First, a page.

(Studies of falls have been important in the development of safety equipment. A 1942 study of falls from dangerous heights was used by Ralph Nader as part in his analysis of auto dangers in his 1965 book "Unsafe at Any Speed.")
Another factor may have come into play; it's possible that the wind currents flowing through New York's forest of buildings created some kind of cross-pressure that also slowed the plunge. As any sailor in cities like Boston and Chicago can attest, the movement of wind through buildings can create heavy and erratic gusts.
Moreno's landing also played a critical role in his survival. The scaffolding frame and the platform hit a wall, landed on a pile of twisted cables, and then bounced several feet away. While not exactly soft, the wall and cables provided a better cushion for landing than would flat concrete.
No one saw Moreno hit the ground. But his extremities absorbed most of the impact. He broke both legs and his right arm. In all, he broke 10 bones. But he managed to avoid direct hits to his pelvis, spinal column and head.
Experts who study falls say that the best way to land is feet first with the balls of the feet hitting first. But that's never a guarantee. Marin County Coroner Ken Holmes recalls several feet-first landings that violently jammed the hip bones into the chest cavity and destroyed internal organs. Kevin Hines, a survivor of a 2000 suicide attempt at the Golden Gate Bridge, remembers being in a sitting position when he hit the water.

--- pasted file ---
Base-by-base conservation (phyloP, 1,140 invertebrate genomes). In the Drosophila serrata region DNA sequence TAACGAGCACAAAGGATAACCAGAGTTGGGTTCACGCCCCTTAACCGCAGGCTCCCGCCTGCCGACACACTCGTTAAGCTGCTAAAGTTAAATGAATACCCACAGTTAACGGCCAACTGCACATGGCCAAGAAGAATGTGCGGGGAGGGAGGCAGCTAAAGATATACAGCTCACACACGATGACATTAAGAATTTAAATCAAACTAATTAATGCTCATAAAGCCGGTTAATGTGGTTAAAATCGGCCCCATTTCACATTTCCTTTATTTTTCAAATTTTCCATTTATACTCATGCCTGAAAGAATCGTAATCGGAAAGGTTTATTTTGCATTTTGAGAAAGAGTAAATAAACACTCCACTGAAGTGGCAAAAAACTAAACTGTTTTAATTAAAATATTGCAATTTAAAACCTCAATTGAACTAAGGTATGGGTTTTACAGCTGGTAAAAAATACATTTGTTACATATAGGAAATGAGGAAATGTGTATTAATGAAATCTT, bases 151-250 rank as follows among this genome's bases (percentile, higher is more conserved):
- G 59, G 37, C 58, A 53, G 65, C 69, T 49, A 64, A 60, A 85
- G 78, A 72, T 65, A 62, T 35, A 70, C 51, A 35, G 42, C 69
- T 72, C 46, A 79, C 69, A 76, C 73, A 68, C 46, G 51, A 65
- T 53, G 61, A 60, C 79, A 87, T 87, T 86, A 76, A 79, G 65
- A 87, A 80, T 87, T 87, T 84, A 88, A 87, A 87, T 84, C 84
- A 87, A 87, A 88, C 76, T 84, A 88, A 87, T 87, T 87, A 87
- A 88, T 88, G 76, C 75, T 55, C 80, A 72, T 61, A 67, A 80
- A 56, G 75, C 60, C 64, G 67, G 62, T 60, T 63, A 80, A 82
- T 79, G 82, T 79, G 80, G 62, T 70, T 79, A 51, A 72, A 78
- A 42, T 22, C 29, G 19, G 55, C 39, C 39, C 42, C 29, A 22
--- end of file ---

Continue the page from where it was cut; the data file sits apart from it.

As soon as his hands let go of the rail, Hines's mind snapped and he decided he wanted to live. "I started out swan diving with hands behind," he said. "I told myself, 'Throw your head back!' Whatever I did, it worked. I jerked my head back. My body seemed slow, but the fall seemed fast. I landed with my knees flexed a little, landed on the balls of my feet." Hines landed as if he were about to sit in a chair. Doctors said he would have smashed his spine or internal organs with even a slight change in body position.
Some experts suggest rolling on impact, to distribute the impact of the fall across the ground rather than concentrate in into one point on the ground. But rolling poses a danger that the different parts of the body will act on each other violently.
Moreno had two other factors in his favor. He was strong enough to handle the shock of a fall. And somehow, he remained somewhat loose--which could have been a huge help. If Moreno's body had tensed, the fall's force could have shot directly up his spine--concentrating, rather than dispersing, the force of the fall. The spine would have been more vulnerable to snapping, which would have cut off oxygen to the brain.
Falling causes more on-the-job fatalities than anything except transportation accidents, according to the Bureau of Labor Statistics. Of 5,703 work-related deaths in 2006, 1,329 happened on highways, 809 resulted from falls, and 583 involved workers being struck by objects.
Amazingly, Moreno's experience does not rank at the top of the list of survivals from extreme heights. Three airmen in World War II fell 20,000 to 30,000 feet and survived. A Yugoslavian flight attendant named Vesna Vulovi survived a 33,316-foot plunge when a Czech flight exploded in midair (the Guinness Book of Records recognizes her for surviving the greatest fall without a parachute). Moreno, who began talking a few days ago, joins an extraordinary club.
Euchner, a lecturer in English at Yale University, is completing a book about suicide at the Golden Gate Bridge.